Friday mystery object #96

This week I have an object from the mysterious box NH.83.1 for you to identify:

What do you think this skull belonged to?

As usual you can put your comments, questions and suggestions below and I’ll do my best to answer.

Good luck!

30 thoughts on “Friday mystery object #96

  1. I have to be honest and say my first thought was a dikdik, too, but both that and duiker have been ruled out. That doesn’t leave a lot, especially if its *smaller* than a dikdik. Some new part of the ear, perhaps, or is that rather too small?

    • Oh, I suppose the other option is… um… the sharp needle-horned beastie. (Or its black-eared friend). Although I thought they were similar in size to a dikdik, to be honest.

  2. The teeth give it away as a deer or antelope. Large eyes, by the look of it, which made me think dikdik, but, as the comments above show, that’s not it.

    I think Stephen J. Henstridge got it. Grysbok, I presume? I actually ran out of antelopes I knew and had to start looking some up.

  3. While we await the final revelation, those not familiar with Dutch/Afrikaans might be interested in the origin of some of these names.

    Bok translates to ‘goat’, and gives us the English word ‘buck,’ but has been widely applied to any small horned beast. Thus we have Grysbok (Grey-Goat), Springbok (Jumping-Goat), and Steenbok/Steinbok (Stone-Goat).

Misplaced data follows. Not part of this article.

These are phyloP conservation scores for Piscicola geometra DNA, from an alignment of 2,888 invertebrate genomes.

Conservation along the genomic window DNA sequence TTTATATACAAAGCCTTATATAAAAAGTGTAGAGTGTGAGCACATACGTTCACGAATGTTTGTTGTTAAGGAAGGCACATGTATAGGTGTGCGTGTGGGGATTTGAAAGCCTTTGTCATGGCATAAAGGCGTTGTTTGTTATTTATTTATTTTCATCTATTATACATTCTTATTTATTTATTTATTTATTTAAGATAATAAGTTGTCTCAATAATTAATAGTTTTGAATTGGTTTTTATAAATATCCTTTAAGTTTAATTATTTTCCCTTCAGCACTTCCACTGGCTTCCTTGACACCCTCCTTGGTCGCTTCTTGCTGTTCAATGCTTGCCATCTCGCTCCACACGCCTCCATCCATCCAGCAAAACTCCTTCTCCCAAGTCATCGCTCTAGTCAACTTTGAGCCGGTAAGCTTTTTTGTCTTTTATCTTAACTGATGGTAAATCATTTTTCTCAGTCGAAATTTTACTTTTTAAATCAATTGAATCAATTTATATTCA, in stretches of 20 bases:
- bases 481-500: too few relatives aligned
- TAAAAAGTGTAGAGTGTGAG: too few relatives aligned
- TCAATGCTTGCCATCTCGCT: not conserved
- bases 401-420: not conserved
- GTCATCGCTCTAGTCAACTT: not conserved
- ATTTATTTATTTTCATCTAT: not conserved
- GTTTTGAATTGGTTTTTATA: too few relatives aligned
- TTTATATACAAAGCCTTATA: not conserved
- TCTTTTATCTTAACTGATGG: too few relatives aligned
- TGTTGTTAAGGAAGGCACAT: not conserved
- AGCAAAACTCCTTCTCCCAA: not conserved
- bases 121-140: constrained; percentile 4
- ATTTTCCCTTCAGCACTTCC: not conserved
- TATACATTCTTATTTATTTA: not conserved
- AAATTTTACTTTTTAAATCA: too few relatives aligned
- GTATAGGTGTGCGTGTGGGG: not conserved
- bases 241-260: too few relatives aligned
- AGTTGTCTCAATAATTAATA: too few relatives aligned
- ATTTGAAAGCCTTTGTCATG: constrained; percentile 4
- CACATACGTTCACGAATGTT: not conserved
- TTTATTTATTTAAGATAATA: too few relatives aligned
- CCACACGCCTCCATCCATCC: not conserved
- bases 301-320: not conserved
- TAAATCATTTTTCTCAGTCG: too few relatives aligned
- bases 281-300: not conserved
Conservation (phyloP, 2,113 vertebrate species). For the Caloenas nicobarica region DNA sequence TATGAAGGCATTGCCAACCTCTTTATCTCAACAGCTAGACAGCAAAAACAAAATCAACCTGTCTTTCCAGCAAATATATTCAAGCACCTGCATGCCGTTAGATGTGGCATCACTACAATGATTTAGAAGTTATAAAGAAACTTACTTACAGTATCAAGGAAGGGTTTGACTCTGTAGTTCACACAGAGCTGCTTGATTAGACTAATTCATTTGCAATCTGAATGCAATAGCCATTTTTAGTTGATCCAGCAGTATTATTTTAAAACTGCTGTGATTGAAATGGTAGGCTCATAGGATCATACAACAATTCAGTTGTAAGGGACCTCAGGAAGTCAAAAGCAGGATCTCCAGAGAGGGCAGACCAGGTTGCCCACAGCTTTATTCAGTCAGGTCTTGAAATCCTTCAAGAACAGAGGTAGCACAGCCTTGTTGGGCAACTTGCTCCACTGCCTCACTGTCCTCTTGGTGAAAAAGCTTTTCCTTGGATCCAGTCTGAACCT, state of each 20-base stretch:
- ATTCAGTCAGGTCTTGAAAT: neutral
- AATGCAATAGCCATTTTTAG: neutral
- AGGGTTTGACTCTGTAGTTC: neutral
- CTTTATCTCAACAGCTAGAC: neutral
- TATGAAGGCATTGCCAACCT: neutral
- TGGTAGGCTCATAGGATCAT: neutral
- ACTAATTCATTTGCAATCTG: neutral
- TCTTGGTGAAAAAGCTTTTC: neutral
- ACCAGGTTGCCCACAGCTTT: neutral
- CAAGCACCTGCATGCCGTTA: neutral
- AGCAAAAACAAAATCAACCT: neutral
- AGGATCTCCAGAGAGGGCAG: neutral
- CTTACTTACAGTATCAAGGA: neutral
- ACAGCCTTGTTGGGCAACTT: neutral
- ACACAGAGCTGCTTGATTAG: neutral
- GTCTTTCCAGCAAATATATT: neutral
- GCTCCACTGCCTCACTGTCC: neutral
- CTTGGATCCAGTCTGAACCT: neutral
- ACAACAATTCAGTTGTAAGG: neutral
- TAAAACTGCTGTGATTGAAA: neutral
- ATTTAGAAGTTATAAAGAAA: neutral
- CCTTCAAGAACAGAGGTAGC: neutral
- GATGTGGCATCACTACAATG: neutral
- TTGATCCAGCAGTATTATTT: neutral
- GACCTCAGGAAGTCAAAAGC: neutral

Duiker means ‘diver’ and relates not to water but to their habit of diving into undergrowth when disturbed.

    The Dutch ‘Hert’ is the equivalent of the English hart (stag) and changes its spelling, too, in Afrikaans. Thus Hartebeest is stag-beast.

    Meanwhile, the English word ‘deer’ has its origins in the Dutch “dier” or German “tier,” both of which have the wider meaning of ‘animal.’

    Other names of Dutch origin include Wildebeest (wild-beast), Aardvark (earth-pig), Meerkat (lake-cat), Klipspringer (rock-jumper) and Boomslang (tree-snake).

    Dik-diks are, however, named for the sound they make: “zik-zik.”

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